There was an object-lesson in store for the Perkinses.

On the Sunday following the discussion with which this story opens, the Perkinses, always hospitable, though distinctly unsociable so far as the returning of visits went, received a visit from their friends the Bradleys.  Ordinarily a visit from one’s town friends is no very great undertaking for a suburban host or hostess, but when the town friends have children from whom they are inseparable, and those children have nurses who, whithersoever the children go, go there also, such a visit takes on proportions the stupendousness of which I, being myself a suburban entertainer, would prefer not to discuss, fearing lest some of my friends with families, recalling these words, might consider my remarks of a personal nature.  Let me be content with saying, therefore, that when the Bradleys, Mr. and Mrs., plus Master and Miss, plus Harriet, the English nurse, came to visit the Perkins homestead that Sunday, it was a momentous occasion for the host and hostess, and, furthermore, like many another momentous occasion, was far-reaching in its results.

In short, it provided the Perkins family with that object-lesson to which I have already alluded.

The Bradleys arrived on Sunday night, and as they came late little Harry Bradley and the still smaller Jennie Bradley were tired, and hence not at all responsive to the welcomes of the Perkinses, large or small.  They were excessively reticent.  When Mrs. Perkins, kneeling before Master Harry, asked him the wholly unnecessary question, “Why, is this Harry?” he refused wholly to reply; nor could the diminutive Jennie be induced to say anything but “Yumps” in response to a similar question put to her, “Yumps” being, it is to be presumed, a juvenilism for “Yes, ma’am.”  Hence it was that the object-lesson did not begin to develop until breakfast on Sunday morning.  The first step in the lesson was taken at that important meal, when Master Harry observed, in stentorian yet sweetly soprano tones:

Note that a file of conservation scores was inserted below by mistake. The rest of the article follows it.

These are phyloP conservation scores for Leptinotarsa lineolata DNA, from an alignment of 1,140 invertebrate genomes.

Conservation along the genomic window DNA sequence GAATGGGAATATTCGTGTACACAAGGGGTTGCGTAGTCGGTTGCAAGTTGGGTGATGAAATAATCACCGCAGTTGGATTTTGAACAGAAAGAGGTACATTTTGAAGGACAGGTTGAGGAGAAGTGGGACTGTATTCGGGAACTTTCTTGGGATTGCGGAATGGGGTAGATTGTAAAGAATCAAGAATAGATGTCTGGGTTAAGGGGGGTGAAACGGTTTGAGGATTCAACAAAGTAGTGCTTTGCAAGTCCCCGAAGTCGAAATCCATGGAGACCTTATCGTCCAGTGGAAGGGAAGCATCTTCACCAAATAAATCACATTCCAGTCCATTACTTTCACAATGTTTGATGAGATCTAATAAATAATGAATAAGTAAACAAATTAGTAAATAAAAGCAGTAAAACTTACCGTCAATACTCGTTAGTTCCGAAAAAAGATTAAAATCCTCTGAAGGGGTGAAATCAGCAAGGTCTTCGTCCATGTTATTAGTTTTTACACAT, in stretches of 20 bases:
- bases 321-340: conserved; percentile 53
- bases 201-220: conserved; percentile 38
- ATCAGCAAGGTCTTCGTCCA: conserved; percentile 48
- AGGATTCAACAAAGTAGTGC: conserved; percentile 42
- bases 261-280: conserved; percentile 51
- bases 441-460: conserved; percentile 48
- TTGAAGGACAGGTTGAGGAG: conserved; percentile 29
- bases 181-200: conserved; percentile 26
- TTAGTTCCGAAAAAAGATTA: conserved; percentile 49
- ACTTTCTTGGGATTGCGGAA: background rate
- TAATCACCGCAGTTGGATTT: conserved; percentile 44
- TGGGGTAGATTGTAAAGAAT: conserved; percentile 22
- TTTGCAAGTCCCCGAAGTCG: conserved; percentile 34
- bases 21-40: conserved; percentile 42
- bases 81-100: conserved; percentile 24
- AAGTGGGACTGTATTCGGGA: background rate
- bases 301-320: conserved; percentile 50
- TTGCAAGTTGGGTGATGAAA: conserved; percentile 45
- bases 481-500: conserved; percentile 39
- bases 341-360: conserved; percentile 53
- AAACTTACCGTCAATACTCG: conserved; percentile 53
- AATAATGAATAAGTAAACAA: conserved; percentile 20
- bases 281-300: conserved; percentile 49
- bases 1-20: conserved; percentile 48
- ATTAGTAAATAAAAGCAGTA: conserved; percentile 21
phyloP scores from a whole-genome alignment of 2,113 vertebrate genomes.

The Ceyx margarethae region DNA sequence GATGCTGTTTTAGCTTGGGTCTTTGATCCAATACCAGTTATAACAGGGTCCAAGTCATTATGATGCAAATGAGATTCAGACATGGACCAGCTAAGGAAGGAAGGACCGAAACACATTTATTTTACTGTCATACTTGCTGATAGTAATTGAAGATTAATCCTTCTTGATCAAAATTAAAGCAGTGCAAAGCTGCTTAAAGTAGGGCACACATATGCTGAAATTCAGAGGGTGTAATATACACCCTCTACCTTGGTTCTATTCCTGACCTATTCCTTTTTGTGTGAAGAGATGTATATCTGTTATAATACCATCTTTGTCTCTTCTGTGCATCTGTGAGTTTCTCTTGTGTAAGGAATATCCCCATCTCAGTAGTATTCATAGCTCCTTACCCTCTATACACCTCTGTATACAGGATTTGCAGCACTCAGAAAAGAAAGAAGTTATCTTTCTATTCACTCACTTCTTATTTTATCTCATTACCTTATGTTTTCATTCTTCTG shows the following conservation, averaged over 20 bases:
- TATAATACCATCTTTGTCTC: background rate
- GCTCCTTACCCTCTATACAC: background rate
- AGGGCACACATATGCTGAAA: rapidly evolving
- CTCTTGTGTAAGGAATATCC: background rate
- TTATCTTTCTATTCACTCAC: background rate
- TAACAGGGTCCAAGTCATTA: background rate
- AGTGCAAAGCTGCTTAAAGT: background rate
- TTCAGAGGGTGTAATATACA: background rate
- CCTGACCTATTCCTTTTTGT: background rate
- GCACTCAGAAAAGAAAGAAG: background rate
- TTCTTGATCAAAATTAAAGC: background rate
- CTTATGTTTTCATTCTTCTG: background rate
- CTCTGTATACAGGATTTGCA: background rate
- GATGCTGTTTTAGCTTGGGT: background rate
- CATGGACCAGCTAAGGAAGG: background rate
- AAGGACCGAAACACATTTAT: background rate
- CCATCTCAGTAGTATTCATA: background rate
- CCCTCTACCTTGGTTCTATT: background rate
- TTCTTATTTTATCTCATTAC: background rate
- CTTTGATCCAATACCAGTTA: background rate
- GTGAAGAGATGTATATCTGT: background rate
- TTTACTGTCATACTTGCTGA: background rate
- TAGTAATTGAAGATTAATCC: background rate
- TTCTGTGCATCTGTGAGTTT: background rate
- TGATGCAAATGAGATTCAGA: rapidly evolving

“Hi wants a glarse o’ milk.”

To which his nurse, standing behind his chair to relieve the Perkinses’ maid of the necessity of looking after the Bradley hopefuls, replied:

“’Ush, ’Arry, ’ush!  Wite till yer arsked.”

Mrs. Bradley nodded approval to Harriet, and observed quietly to Mrs. Perkins that Harriet was such a treasure; she kept the children so well in subjection.

The incident passed without making any impression upon the minds of any but Thaddeus junior, who, taking his cue from Harry, vociferously asserted that he, too, wished a glass of milk, and in such terms as made the assertion tantamount to an ultimatum.

Then Miss Jennie seemed to think it was her turn.

“Hi doan’t care fer stike.  Hi wants chickin,” said she.  “I’n’t there goin’ ter be no kikes?”

Mrs. Perkins laughed, though I strongly suspect that Thaddeus junior would have been sent from the table had he ventured to express a similar sentiment.  Mrs. Bradley blushed; Bradley looked severe; Perkins had that expression which all parents have when other people’s children are involved, and which implies the thought, “If you were mine there’d be trouble; but since you are not mine, how cunning you are!”  But Harriet, the nurse, met the problem.  She said:

“Popper’s goin’ ter have stike, Jinnie; m’yby Mr. Perkins’ll give yer lots o’ gryvy.  Hit i’n’t time fer the kikes.”

Perhaps I ought to say to those who have not studied dialect as “she is spoke” that the word m’yby is the Seven Dials idiom for maybe, itself more or less an Americanism, signifying “perhaps,” while “kikes” is a controvertible term for cakes.

After breakfast, as a matter of course, the senior members of both families attended divine service, then came dinner, and after dinner the usual matching of the children began.  The hopefuls of Perkins were matched against the scions of Bradley.  All four were brought down-stairs and into the parental presence in the library.